We’re kicking off the year with two back-to-back posts on our predictions for investment industry communications trends in 2024. Below Jody Lowe comments on what she sees ahead for public relations professionals.
The New Year is a great time to build outreach plans for the coming year.
This year, there are plenty of predictable stories we’re tracking, hoping to connect our smart client sources to the headlines we are sure will fill financial news sites. We expect to see more stories about the investment opportunities created by higher and eventually lower interest rates and what that will mean for both investors and borrowers. Stories related to the megatrend of Baby Boomers transitioning into retirement and contemplating transferring wealth to the next generation are likely to continue for the next few years. The elections, the expiration of the Trump tax cuts and the Biden administration’s reintroduction of a fiduciary rule are also likely to fill the media in 2024. All of this is pretty predictable.
But we’d like to stick our neck out and make a few predictions of trends we see affecting financial firms and their communications in 2024:
Rise of AI tools to support media pitching. This year we are piloting a new AI tool to find relevant media for the stories our clients want to tell. While we haven’t abandoned the traditional tools we’ve used to find relevant media contacts and build custom media lists, new tools that can quickly find reporters and their emails will change the PR landscape. We expect that by the end of 2024, we’ll see newer AI-driven tools taking share away from the market leaders like Cision, Meltwater and Muck Rack.
The future of podcasts. The proliferation of new podcasts targeting financial audiences has accelerated. Overall, that is a good thing, and part of the reason we maintain our Insider’s List to Investment Podcasts) to help listeners separate the wheat from the chaff.
In 2024, we see challenges ahead for both podcast producers and guests as both focus on differentiating their unique value and building their following.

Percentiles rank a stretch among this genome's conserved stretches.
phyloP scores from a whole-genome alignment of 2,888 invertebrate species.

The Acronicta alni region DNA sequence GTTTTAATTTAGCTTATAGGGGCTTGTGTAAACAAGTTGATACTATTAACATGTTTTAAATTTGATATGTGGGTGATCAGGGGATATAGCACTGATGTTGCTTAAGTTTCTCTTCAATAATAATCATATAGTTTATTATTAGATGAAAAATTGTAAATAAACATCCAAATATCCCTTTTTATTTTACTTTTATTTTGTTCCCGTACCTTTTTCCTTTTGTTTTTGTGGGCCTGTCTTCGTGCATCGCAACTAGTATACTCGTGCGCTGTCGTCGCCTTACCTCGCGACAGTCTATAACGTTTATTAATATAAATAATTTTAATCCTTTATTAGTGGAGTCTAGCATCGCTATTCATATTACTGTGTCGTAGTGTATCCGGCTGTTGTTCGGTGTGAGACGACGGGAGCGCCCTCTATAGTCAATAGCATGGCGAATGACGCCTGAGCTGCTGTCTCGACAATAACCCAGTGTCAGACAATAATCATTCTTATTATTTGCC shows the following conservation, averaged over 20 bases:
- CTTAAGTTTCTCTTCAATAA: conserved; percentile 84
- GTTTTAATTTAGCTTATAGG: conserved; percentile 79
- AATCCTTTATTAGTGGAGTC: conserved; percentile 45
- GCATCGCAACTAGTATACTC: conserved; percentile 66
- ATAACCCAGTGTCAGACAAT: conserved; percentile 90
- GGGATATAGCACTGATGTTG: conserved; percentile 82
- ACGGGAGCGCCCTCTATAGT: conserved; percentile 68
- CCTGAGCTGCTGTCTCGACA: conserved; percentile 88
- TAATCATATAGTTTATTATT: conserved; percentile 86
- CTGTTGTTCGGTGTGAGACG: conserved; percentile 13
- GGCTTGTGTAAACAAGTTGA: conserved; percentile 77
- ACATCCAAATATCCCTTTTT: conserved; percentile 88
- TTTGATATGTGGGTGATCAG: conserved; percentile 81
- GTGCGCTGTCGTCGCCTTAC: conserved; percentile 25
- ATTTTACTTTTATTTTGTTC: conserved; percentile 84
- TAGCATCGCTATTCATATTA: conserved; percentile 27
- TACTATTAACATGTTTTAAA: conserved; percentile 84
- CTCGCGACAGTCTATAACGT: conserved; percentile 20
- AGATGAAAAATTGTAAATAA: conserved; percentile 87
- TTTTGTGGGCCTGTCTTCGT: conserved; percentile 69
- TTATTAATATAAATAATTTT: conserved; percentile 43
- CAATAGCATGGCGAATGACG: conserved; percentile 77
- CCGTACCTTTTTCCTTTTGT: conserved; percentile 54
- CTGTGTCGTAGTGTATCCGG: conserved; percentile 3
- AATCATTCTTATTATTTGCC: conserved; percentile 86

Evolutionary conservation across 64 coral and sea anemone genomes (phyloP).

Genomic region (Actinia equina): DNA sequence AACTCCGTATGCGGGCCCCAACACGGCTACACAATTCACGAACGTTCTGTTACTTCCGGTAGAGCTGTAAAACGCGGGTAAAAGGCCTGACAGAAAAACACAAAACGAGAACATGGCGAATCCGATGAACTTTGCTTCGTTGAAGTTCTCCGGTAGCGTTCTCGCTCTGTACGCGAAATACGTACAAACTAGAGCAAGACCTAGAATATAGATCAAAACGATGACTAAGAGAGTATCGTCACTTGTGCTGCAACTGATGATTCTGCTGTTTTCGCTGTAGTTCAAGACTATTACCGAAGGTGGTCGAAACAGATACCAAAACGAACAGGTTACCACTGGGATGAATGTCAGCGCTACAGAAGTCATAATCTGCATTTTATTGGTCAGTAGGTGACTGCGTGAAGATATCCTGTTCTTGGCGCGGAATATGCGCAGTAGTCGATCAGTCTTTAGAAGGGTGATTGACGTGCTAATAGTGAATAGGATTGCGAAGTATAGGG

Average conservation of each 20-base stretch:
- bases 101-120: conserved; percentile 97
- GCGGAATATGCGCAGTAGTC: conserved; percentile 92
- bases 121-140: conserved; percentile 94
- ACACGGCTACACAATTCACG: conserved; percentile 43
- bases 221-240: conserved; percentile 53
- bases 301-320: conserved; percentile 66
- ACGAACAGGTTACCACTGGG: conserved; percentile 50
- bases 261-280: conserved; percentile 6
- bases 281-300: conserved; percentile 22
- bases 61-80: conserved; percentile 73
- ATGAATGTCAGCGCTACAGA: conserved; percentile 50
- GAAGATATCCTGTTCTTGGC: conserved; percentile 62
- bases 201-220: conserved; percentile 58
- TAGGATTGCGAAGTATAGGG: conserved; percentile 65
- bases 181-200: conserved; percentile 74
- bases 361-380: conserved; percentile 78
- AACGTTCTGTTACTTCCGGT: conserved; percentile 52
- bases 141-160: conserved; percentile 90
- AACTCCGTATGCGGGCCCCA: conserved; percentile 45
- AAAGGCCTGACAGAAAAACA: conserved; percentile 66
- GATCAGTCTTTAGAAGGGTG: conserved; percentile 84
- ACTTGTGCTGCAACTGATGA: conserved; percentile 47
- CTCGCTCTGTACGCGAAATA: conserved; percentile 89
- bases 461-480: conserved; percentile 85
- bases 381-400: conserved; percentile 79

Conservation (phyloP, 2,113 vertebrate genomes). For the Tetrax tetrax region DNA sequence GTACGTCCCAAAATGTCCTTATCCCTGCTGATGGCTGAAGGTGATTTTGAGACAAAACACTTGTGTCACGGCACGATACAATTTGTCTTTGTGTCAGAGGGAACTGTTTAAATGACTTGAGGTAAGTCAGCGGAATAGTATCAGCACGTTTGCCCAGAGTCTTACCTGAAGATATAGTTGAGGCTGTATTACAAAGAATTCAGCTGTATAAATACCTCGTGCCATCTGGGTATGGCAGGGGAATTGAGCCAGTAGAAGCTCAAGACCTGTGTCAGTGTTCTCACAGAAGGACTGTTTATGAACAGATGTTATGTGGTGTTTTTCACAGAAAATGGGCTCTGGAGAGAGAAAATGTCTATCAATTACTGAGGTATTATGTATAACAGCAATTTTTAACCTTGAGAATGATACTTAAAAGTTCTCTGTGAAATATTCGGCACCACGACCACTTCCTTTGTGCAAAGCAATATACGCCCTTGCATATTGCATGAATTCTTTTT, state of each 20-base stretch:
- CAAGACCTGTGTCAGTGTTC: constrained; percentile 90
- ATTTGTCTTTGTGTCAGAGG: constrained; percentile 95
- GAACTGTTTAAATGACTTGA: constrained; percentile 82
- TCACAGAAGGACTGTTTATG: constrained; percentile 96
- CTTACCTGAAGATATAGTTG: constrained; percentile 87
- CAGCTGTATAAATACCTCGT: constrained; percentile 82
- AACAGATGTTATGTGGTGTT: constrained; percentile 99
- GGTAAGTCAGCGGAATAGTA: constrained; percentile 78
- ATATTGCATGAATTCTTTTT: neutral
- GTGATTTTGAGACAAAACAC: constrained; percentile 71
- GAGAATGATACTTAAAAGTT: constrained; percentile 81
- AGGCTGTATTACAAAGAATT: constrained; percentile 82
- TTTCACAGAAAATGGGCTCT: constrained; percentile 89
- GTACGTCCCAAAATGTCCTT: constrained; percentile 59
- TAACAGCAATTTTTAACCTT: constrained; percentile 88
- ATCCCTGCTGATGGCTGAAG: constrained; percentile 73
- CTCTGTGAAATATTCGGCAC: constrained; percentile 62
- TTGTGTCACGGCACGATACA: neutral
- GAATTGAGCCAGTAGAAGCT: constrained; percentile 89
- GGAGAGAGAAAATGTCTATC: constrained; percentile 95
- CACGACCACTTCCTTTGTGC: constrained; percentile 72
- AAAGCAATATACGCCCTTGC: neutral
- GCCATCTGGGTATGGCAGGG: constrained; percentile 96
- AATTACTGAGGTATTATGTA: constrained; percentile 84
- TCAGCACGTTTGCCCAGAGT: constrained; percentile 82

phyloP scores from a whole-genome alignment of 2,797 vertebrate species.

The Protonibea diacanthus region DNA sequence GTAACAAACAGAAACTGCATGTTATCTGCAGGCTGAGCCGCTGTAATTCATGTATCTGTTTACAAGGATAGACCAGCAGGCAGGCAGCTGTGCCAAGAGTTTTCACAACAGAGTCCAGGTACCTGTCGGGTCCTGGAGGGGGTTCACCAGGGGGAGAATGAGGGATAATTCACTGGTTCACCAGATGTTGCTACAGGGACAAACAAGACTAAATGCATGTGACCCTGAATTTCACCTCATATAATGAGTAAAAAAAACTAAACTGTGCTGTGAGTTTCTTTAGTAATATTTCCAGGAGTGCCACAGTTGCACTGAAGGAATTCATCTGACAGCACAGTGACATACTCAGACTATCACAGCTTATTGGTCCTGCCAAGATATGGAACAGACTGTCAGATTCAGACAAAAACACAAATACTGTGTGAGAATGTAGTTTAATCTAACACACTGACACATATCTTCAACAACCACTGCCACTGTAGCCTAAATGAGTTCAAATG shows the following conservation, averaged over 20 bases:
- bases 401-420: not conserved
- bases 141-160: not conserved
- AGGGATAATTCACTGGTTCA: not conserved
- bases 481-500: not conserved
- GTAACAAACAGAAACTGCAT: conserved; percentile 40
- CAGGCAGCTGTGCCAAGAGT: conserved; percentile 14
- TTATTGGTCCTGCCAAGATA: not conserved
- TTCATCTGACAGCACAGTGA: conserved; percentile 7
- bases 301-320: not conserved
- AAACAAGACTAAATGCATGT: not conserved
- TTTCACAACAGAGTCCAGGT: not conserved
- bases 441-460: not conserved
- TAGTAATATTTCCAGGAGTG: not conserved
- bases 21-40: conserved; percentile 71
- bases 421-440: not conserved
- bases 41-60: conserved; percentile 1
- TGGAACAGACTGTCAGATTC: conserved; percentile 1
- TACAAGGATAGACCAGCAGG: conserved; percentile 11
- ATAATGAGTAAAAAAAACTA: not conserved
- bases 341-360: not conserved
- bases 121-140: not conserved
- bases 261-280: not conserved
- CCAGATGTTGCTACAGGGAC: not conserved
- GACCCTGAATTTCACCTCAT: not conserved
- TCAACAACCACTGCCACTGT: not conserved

To those who seek to be guests, we recommend building a podcast bio with links to past appearances and topic areas. Tying your pitch to a timely news hook supported by compelling research is a must.
For podcast producers, don’t be surprised to see a waning in willingness to accept invitations. Podcast appearances require preparation—sometimes extra prep, given the length of the interviews—and some financial professionals will hesitate to appear on shows with sloppy or disorganized podcast hosts. Podcast sponsors may also find it challenging to come up with consistently engaging shows to grow and keep their audience tuning in. Our prediction: eventually we’ll see fewer, higher quality podcasts thrive while others cease to exist.
The growing ETF news hole. The proliferation of ETFs has brought new publications and podcasts and dedicated reporters devoted just to the space and covering all things ETF. Those new to the ETF space must accelerate their team’s knowledge with training for customer service staff, board members and sales professionals to highlight the differences and get familiar with the vernacular.
While it is getting harder for traditional mutual funds and active managers to score media coverage, those with niche investment strategies and strong track records are still finding opportunities to get in the news.
Relief for those who don’t own the Magnificent Seven. Will the market (finally?) broaden beyond the large cap “Magnificent Seven” stocks (MSFT, AMZN, META, AAPL, GOOGL, NVDA, TSLA) that dominated the news in 2023? The patient investors in small/midcaps, value-oriented stocks and international/emerging markets who have languished in the shadows of these mega cap tech names are hoping 2024 could be the year for markets to broaden and investors to once again find opportunities outside those blockbuster names.
True believers that this will be the year should get ready with timely content and media trained spokespeople for when the shift begins.
Sustainable investors quietly begin growing again. Despite attacks on woke investing and the greenhushing by some trying to avoid the crosshairs of political attacks, persistent concerns about the environment should drive both new innovation and interest on the part of investors. Asset managers who offer well-defined strategies with meaningful measurement could benefit, especially if they can support their approach with thoughtful impact reporting.
TikTok for investment content and personal finance news My, how the financial communications world has changed over the 20 years that we’ve been working with asset managers and RIAs. I recently wrote about some of the changes. My colleague Pat Allen also blogged about a survey that found that it is TikTok, not Google, that is the go-to for basic investment searches. I predict more communications teams will expand their social media efforts beyond LinkedIn this year.
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